After World War II the airport was left to the Royal Air Force, but they soon withdrew leaving the Norwegian military in charge. Numerous squadrons, including 332, 331 and 337 were stationed at Værnes in the post-war years. In 1952 the Royal Norwegian Air Force Pilot School was moved to Værnes, but in 1954 Ørland Main Air Station became the main air force base in Central Norway, and the majority of the armed air forces (with the exception of the school) moved to Ørland.
While Heimdal was the desired place for the civilian airport in Trøndelag, Norwegian authorities decided in 1951 to build a civilian airport at Værnes. NATO contributed towards the construction of the military part of the airport. The new airport was finished on 21 October1961.
Civilian aviation in Trøndelag started in 1937, when Det Norske Luftfartselskap (DNL) started seaplane services from Ilsvika and Jonsvannet in Trondheim. These were terminated during World War II, but taken up again by the Royal Air Force and the Royal Norwegain Air Force during the summer of 1945. They were terminated in November due to the weather and RAF's withdrawal. The following year, DNL started services again, this time from Hommelvik. During winter, the route was not operated. The service was operated with a Sandringham air boat to Oslo and Northern Norway, and a Junkers Ju-52 to Western Norway. The southbound and northbound Sandringhams and the Junkers all met at Hummelvik to exchange passengers. There was only room for two planes at the quay, so the third aircraft had to be anchored in the fjord. In 1947, the airport had 3,500 passengers. On 2 October 1948, the Bukkene Bruse Accident occured, where a Sandringham aircraft crashed during landing, killing 19 people. In 1949, a reserve airport was built at Skogn, and people were transported from Hommelvik to Skogn with the Norwegian State Railways' Nordland Line in case the reserve airport was used. DNL became part of Scandinavian Airlines System (SAS) in 1951—the last year it used Hommelvik. Vestlandske Luftfartsselksap continued to use Hommelvik for some more year.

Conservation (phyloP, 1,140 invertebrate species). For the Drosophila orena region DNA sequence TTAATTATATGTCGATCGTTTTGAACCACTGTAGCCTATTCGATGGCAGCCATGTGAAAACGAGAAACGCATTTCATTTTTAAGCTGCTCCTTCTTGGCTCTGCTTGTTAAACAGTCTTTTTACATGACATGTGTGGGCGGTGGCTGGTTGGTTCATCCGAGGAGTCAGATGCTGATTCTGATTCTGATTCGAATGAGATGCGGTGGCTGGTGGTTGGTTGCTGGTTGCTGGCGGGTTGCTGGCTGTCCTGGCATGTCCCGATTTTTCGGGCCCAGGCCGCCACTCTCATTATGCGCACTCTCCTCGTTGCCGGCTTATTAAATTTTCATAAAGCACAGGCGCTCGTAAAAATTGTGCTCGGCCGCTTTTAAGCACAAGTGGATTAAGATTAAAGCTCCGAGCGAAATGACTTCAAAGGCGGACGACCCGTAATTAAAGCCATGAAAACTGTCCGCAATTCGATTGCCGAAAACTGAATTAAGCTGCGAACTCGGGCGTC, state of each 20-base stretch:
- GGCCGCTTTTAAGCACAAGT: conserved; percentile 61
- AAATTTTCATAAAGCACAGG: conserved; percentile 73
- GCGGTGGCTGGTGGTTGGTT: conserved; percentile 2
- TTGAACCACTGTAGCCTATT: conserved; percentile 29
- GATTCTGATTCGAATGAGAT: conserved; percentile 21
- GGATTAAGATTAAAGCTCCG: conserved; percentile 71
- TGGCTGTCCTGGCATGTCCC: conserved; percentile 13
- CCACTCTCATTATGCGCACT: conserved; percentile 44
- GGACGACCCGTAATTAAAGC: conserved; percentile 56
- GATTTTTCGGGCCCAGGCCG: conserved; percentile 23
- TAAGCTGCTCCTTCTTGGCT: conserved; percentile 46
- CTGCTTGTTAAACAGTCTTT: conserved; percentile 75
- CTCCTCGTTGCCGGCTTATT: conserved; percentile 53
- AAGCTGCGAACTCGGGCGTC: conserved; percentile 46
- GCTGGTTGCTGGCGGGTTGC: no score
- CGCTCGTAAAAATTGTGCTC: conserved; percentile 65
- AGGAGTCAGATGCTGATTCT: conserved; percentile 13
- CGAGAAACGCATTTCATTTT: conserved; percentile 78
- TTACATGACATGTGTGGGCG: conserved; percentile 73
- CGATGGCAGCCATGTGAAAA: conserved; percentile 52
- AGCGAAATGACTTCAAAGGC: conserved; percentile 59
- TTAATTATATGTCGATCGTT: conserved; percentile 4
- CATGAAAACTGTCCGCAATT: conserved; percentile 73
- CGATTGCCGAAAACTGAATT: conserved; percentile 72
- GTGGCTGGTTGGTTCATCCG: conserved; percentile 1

Braathens SAFE started their route from Oslo Airport, Fornebu via Hamar Airport, Stafsberg and Røros Airport on 18 August 1953. However, they chose to operated their de Havilland Herons from Trondheim Airport, Lade, just a few kilometers outside of the city center, in days with clear weather. Braathens SAFE moved to Værnes in 1956.
After World War II, there was only general aviation at Værnes, organized by Værnes flyklubb and NTH flyklubb. From 1 August 1946 to 31 July 1947, there were 1,221 take-offs from Værnes, mostly during the summer. During parts of 1946 and 1947, the airport was used as a pasture for sheep. The first scheduled service was introduced with a Douglas DC-3 operated to Oslo by DNL during the winter of 19467–48. While there were many customers initially, the lack of sufficient de-icing caused low regularity and fewer customers through the season. The route was not reopened the following year. SAS moved its seaplane services to Værnes in 1952, and two year later started flying the route Oslo–Trondheim–Bodø using Saab Scandia aircraft.